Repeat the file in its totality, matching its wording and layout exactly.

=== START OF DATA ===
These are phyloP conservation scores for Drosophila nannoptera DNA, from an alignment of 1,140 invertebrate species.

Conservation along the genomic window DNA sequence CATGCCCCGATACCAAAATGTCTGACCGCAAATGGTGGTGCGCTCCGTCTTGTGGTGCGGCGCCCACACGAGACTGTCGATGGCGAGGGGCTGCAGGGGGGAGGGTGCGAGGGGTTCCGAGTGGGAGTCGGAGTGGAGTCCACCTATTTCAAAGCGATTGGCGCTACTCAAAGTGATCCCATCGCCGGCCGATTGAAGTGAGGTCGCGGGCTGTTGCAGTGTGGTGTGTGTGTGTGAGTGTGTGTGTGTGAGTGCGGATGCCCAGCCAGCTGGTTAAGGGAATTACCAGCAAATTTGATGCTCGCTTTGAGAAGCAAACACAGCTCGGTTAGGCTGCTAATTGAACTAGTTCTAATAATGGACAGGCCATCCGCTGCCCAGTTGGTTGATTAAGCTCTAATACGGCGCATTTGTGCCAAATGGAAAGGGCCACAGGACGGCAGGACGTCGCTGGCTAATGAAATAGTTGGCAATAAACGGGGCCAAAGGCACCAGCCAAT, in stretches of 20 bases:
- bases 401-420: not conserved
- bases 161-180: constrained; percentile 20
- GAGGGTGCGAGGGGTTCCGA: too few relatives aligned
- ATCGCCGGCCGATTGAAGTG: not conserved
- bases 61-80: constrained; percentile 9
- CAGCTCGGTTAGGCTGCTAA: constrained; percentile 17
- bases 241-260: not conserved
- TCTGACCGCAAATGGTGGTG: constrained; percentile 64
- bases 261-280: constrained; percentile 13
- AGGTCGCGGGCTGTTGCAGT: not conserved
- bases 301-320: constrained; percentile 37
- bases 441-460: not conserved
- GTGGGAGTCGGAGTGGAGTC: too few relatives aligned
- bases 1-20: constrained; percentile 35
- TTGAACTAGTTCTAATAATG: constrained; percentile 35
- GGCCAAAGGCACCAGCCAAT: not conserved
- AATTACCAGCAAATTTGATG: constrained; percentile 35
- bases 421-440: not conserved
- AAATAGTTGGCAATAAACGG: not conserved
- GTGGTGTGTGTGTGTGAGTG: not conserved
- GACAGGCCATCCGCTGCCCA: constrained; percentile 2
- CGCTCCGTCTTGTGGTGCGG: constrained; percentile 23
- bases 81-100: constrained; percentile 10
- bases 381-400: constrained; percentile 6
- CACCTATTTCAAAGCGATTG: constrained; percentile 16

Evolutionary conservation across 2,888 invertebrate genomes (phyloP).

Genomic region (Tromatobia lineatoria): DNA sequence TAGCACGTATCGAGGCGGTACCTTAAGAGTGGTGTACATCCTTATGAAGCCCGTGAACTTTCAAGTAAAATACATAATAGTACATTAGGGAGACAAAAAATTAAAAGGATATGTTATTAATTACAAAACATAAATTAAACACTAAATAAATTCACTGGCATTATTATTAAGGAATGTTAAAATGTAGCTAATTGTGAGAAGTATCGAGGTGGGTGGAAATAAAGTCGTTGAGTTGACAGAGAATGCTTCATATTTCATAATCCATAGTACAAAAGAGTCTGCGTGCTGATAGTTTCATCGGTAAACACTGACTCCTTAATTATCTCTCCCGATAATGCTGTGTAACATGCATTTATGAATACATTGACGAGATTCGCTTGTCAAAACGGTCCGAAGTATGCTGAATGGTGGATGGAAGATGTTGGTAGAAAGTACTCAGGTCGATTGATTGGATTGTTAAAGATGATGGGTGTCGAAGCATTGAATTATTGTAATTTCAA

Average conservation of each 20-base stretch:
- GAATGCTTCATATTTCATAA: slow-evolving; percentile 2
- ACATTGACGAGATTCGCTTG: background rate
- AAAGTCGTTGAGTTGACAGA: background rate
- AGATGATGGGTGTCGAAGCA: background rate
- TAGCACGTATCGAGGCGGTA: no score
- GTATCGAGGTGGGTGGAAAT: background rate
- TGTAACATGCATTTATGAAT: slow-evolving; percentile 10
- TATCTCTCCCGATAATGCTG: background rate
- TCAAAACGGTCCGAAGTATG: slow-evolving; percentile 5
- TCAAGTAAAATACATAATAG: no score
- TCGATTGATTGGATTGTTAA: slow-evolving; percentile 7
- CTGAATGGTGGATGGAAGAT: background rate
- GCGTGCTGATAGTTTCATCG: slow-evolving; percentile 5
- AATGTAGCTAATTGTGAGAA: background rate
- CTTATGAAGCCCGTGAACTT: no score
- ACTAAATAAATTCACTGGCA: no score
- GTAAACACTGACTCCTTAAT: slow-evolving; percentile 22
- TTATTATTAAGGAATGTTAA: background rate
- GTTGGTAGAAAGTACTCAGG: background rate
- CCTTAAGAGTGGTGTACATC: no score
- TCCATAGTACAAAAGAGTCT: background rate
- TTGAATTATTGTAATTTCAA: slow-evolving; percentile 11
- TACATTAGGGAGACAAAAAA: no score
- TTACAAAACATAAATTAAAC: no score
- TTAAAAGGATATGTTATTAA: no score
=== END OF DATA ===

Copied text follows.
These are phyloP conservation scores for Drosophila nannoptera DNA, from an alignment of 1,140 invertebrate species.

Conservation along the genomic window DNA sequence CATGCCCCGATACCAAAATGTCTGACCGCAAATGGTGGTGCGCTCCGTCTTGTGGTGCGGCGCCCACACGAGACTGTCGATGGCGAGGGGCTGCAGGGGGGAGGGTGCGAGGGGTTCCGAGTGGGAGTCGGAGTGGAGTCCACCTATTTCAAAGCGATTGGCGCTACTCAAAGTGATCCCATCGCCGGCCGATTGAAGTGAGGTCGCGGGCTGTTGCAGTGTGGTGTGTGTGTGTGAGTGTGTGTGTGTGAGTGCGGATGCCCAGCCAGCTGGTTAAGGGAATTACCAGCAAATTTGATGCTCGCTTTGAGAAGCAAACACAGCTCGGTTAGGCTGCTAATTGAACTAGTTCTAATAATGGACAGGCCATCCGCTGCCCAGTTGGTTGATTAAGCTCTAATACGGCGCATTTGTGCCAAATGGAAAGGGCCACAGGACGGCAGGACGTCGCTGGCTAATGAAATAGTTGGCAATAAACGGGGCCAAAGGCACCAGCCAAT, in stretches of 20 bases:
- bases 401-420: not conserved
- bases 161-180: constrained; percentile 20
- GAGGGTGCGAGGGGTTCCGA: too few relatives aligned
- ATCGCCGGCCGATTGAAGTG: not conserved
- bases 61-80: constrained; percentile 9
- CAGCTCGGTTAGGCTGCTAA: constrained; percentile 17
- bases 241-260: not conserved
- TCTGACCGCAAATGGTGGTG: constrained; percentile 64
- bases 261-280: constrained; percentile 13
- AGGTCGCGGGCTGTTGCAGT: not conserved
- bases 301-320: constrained; percentile 37
- bases 441-460: not conserved
- GTGGGAGTCGGAGTGGAGTC: too few relatives aligned
- bases 1-20: constrained; percentile 35
- TTGAACTAGTTCTAATAATG: constrained; percentile 35
- GGCCAAAGGCACCAGCCAAT: not conserved
- AATTACCAGCAAATTTGATG: constrained; percentile 35
- bases 421-440: not conserved
- AAATAGTTGGCAATAAACGG: not conserved
- GTGGTGTGTGTGTGTGAGTG: not conserved
- GACAGGCCATCCGCTGCCCA: constrained; percentile 2
- CGCTCCGTCTTGTGGTGCGG: constrained; percentile 23
- bases 81-100: constrained; percentile 10
- bases 381-400: constrained; percentile 6
- CACCTATTTCAAAGCGATTG: constrained; percentile 16

Evolutionary conservation across 2,888 invertebrate genomes (phyloP).

Genomic region (Tromatobia lineatoria): DNA sequence TAGCACGTATCGAGGCGGTACCTTAAGAGTGGTGTACATCCTTATGAAGCCCGTGAACTTTCAAGTAAAATACATAATAGTACATTAGGGAGACAAAAAATTAAAAGGATATGTTATTAATTACAAAACATAAATTAAACACTAAATAAATTCACTGGCATTATTATTAAGGAATGTTAAAATGTAGCTAATTGTGAGAAGTATCGAGGTGGGTGGAAATAAAGTCGTTGAGTTGACAGAGAATGCTTCATATTTCATAATCCATAGTACAAAAGAGTCTGCGTGCTGATAGTTTCATCGGTAAACACTGACTCCTTAATTATCTCTCCCGATAATGCTGTGTAACATGCATTTATGAATACATTGACGAGATTCGCTTGTCAAAACGGTCCGAAGTATGCTGAATGGTGGATGGAAGATGTTGGTAGAAAGTACTCAGGTCGATTGATTGGATTGTTAAAGATGATGGGTGTCGAAGCATTGAATTATTGTAATTTCAA

Average conservation of each 20-base stretch:
- GAATGCTTCATATTTCATAA: slow-evolving; percentile 2
- ACATTGACGAGATTCGCTTG: background rate
- AAAGTCGTTGAGTTGACAGA: background rate
- AGATGATGGGTGTCGAAGCA: background rate
- TAGCACGTATCGAGGCGGTA: no score
- GTATCGAGGTGGGTGGAAAT: background rate
- TGTAACATGCATTTATGAAT: slow-evolving; percentile 10
- TATCTCTCCCGATAATGCTG: background rate
- TCAAAACGGTCCGAAGTATG: slow-evolving; percentile 5
- TCAAGTAAAATACATAATAG: no score
- TCGATTGATTGGATTGTTAA: slow-evolving; percentile 7
- CTGAATGGTGGATGGAAGAT: background rate
- GCGTGCTGATAGTTTCATCG: slow-evolving; percentile 5
- AATGTAGCTAATTGTGAGAA: background rate
- CTTATGAAGCCCGTGAACTT: no score
- ACTAAATAAATTCACTGGCA: no score
- GTAAACACTGACTCCTTAAT: slow-evolving; percentile 22
- TTATTATTAAGGAATGTTAA: background rate
- GTTGGTAGAAAGTACTCAGG: background rate
- CCTTAAGAGTGGTGTACATC: no score
- TCCATAGTACAAAAGAGTCT: background rate
- TTGAATTATTGTAATTTCAA: slow-evolving; percentile 11
- TACATTAGGGAGACAAAAAA: no score
- TTACAAAACATAAATTAAAC: no score
- TTAAAAGGATATGTTATTAA: no score